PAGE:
Anna Danibekian, a Yerevan judge presiding over the two-year trial of Kocharian and three other former officials, announced the decision on April 6 ten days after the charges were declared unconstitutional by Armenia’s Constitutional Court.
The high court argued that they cannot be prosecuted for the alleged “overthrow of the constitutional order” because there was no such article in the country’s former Criminal Code which was in force during the events of March 2008.
In response to that ruling, Prosecutor-General Artur Davtian asked the Constitutional Court to also declare unconstitutional legal provisions that do not allow his office to alter the coup accusations leveled against the defendants.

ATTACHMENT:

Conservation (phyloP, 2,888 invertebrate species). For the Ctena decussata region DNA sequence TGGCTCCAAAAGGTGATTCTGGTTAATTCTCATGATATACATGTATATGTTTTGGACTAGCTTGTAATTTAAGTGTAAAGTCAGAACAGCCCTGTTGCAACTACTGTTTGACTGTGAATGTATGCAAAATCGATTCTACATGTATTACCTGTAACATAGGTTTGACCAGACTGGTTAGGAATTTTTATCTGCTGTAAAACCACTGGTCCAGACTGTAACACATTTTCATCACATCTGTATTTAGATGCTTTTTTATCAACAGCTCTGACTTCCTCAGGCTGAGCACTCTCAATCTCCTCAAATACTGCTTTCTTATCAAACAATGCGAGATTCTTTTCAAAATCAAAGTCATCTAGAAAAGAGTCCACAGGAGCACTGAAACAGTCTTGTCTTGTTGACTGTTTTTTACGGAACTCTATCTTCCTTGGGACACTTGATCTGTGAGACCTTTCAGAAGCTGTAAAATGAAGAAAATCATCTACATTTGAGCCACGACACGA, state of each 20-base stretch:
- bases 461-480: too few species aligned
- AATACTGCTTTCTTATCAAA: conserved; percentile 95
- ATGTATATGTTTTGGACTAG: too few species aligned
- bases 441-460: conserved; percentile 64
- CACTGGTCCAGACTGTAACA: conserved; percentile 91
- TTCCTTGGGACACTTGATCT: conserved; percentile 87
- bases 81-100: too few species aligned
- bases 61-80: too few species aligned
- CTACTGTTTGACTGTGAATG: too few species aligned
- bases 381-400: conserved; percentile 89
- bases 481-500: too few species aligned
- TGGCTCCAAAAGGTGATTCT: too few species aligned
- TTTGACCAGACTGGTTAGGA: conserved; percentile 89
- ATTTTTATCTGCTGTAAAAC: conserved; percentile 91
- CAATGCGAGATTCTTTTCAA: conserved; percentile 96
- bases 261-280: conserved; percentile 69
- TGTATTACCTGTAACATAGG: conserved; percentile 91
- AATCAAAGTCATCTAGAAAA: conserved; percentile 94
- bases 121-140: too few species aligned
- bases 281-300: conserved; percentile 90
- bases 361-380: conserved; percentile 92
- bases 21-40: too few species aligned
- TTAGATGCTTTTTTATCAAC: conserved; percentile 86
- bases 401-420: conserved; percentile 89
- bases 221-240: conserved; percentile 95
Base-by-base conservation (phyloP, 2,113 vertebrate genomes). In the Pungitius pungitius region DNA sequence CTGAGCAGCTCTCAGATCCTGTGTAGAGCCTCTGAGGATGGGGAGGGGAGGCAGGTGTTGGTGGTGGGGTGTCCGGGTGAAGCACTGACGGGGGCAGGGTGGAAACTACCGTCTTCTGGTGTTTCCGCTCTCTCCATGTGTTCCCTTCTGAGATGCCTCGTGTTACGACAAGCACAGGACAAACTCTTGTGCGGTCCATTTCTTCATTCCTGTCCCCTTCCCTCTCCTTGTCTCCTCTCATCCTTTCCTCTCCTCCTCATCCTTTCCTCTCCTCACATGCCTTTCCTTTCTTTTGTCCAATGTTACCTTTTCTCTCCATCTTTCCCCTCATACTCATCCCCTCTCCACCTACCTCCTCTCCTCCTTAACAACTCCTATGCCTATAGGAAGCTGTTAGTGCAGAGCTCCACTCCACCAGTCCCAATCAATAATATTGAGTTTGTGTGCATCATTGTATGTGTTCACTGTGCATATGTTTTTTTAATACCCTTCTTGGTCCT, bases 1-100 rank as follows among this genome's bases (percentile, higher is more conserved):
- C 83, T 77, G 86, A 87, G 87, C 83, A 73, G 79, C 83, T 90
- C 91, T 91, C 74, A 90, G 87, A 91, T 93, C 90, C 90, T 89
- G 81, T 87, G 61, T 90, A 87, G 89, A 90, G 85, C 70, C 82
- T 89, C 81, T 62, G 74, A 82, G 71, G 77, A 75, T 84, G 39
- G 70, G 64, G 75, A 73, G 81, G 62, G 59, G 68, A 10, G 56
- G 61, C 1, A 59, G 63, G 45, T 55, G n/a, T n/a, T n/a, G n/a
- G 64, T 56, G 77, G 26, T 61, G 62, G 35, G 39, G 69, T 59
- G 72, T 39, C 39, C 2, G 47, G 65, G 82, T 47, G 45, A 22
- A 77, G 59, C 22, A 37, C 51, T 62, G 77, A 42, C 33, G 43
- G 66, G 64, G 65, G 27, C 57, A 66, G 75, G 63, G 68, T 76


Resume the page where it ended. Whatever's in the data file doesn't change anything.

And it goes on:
Other prosecutors said the coup trial should therefore be suspended, rather than discontinued altogether, pending a Constitutional Court verdict on the appeal. Danibekian dismissed their arguments.
A spokeswoman for Armenia’s Office of the Prosecutor-General, Arevik Khachatrian, told RFE/RL’s Armenian Service on Thursday that the law-enforcement agency has asked the Court of Appeals to overturn Danibekian’s decision to clear Kocharian of the coup charges.
The judge also ruled on April 6 that Kocharian and his former chief of staff, Armen Gevorgian, will continue to stand trial only on bribery charges which they also strongly deny. She fully acquitted the two other defendants, retired Generals Yuri Khachaturov and Seyran Ohanian, who were prosecuted only in connection with the post-election unrest.